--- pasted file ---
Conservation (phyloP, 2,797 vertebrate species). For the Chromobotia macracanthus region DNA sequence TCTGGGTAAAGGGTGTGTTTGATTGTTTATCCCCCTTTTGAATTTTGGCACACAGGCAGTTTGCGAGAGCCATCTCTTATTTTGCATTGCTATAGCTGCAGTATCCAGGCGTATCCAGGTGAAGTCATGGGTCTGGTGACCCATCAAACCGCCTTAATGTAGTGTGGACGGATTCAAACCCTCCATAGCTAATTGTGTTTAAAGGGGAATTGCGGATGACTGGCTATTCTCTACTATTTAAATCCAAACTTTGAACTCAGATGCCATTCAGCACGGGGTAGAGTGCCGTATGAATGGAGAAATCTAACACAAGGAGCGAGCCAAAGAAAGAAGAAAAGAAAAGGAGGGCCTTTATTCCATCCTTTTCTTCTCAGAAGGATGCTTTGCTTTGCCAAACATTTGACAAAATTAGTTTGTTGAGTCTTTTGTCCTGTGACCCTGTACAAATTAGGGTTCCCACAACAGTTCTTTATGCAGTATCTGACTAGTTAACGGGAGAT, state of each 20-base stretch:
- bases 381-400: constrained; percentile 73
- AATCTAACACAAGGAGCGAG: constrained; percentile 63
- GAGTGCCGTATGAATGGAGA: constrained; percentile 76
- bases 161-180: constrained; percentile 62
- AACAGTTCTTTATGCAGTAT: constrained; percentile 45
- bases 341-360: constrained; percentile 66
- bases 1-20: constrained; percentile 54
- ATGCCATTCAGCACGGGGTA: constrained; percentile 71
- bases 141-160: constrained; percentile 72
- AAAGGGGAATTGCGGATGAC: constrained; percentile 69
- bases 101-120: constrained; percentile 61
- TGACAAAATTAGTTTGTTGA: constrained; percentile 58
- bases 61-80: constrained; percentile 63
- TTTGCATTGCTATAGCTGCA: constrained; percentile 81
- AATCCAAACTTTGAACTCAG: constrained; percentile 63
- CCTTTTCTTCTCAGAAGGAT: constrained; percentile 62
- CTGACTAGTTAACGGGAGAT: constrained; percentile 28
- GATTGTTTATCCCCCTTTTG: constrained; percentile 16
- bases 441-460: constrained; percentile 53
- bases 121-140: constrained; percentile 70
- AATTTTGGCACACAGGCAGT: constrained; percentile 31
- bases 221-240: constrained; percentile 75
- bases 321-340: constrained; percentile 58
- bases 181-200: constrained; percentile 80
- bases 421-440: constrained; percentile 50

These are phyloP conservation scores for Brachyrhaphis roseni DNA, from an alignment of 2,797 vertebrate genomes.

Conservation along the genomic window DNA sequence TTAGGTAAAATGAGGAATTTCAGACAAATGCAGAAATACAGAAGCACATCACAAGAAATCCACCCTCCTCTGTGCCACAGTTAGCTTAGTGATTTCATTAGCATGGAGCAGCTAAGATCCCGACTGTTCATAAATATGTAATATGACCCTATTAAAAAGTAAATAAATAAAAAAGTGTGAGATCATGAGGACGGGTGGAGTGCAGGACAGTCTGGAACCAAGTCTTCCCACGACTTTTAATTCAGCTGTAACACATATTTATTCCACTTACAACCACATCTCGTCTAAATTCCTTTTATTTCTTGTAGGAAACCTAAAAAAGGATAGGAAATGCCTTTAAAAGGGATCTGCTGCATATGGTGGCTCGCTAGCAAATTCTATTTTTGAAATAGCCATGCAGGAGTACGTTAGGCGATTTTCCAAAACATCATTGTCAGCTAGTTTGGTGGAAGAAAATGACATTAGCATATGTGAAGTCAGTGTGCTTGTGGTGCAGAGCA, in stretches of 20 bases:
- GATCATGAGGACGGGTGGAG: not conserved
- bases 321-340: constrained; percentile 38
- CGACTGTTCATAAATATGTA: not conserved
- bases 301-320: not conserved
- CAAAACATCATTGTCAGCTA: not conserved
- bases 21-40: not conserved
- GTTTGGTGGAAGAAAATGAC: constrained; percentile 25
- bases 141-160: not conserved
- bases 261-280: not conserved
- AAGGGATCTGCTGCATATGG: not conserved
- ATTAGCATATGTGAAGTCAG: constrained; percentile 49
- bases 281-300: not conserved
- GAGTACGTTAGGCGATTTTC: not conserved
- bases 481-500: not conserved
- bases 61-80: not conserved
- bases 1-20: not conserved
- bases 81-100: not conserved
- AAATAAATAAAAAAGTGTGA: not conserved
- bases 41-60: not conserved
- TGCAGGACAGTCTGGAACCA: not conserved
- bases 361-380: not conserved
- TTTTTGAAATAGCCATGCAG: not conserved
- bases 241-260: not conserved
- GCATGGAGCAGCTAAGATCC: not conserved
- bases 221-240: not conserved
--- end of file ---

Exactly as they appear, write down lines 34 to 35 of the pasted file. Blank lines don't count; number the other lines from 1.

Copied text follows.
- bases 21-40: not conserved
- GTTTGGTGGAAGAAAATGAC: constrained; percentile 25